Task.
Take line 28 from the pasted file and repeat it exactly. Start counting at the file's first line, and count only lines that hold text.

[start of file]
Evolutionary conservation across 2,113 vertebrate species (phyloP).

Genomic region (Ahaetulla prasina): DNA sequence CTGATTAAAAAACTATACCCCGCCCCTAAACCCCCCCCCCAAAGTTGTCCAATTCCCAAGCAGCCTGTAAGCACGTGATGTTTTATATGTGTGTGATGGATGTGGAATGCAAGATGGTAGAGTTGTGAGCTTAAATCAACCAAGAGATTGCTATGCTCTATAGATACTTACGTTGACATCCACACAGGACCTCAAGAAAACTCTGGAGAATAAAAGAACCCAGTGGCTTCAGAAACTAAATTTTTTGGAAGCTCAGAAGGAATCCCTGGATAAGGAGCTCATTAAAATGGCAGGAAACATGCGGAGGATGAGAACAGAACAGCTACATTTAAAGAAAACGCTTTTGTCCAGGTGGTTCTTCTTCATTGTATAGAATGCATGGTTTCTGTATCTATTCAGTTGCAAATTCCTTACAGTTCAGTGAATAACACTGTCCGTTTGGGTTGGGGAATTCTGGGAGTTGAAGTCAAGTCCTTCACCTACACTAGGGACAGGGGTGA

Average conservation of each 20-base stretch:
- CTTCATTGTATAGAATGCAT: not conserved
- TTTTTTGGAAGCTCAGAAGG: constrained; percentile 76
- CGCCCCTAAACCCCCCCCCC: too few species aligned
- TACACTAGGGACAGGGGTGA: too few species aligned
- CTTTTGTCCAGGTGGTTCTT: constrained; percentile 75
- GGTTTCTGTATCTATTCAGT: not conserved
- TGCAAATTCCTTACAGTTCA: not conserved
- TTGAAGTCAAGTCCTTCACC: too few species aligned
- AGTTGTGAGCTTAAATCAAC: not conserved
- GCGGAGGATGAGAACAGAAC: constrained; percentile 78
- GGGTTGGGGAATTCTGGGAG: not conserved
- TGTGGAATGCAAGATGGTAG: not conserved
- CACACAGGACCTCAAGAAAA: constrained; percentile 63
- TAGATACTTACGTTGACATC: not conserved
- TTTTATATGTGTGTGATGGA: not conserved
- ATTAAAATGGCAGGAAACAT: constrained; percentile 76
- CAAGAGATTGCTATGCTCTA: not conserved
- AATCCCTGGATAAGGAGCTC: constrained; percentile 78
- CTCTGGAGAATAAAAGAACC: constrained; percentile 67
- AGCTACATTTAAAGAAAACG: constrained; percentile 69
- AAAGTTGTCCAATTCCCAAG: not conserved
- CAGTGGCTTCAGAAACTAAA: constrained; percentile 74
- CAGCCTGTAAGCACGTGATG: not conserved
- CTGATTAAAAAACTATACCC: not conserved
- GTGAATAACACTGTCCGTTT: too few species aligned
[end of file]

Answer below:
- GTGAATAACACTGTCCGTTT: too few species aligned